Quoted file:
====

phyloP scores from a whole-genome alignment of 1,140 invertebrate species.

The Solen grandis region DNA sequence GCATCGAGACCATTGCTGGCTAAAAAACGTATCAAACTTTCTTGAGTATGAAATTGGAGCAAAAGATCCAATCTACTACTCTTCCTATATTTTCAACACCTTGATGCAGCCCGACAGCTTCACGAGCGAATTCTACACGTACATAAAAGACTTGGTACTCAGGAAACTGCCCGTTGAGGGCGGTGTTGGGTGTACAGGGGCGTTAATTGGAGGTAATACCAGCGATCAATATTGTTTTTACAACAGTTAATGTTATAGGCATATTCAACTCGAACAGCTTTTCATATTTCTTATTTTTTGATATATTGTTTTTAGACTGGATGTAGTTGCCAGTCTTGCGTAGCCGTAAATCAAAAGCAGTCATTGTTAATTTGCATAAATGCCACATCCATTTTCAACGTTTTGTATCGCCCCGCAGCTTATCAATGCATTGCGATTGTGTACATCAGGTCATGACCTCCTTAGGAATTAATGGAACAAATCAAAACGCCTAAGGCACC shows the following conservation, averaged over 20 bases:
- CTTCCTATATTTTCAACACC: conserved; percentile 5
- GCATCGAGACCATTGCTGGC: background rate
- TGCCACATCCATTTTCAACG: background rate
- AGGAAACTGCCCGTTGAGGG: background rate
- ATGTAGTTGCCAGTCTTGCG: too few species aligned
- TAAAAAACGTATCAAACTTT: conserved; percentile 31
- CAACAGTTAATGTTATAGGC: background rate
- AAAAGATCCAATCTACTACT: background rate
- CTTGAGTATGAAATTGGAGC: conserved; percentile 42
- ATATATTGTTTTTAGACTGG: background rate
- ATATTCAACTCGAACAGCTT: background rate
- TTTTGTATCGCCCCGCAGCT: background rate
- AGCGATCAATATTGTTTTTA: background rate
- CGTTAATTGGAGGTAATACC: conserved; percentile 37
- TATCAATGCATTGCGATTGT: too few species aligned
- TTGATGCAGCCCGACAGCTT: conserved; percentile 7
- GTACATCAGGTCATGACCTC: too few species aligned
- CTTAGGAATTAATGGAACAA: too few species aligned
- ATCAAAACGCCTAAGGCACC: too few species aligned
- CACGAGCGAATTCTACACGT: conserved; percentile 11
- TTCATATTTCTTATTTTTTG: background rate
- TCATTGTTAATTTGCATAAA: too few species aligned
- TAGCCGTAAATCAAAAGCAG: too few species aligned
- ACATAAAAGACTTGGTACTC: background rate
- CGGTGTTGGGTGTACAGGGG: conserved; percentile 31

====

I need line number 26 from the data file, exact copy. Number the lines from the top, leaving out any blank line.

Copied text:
- ACATAAAAGACTTGGTACTC: background rate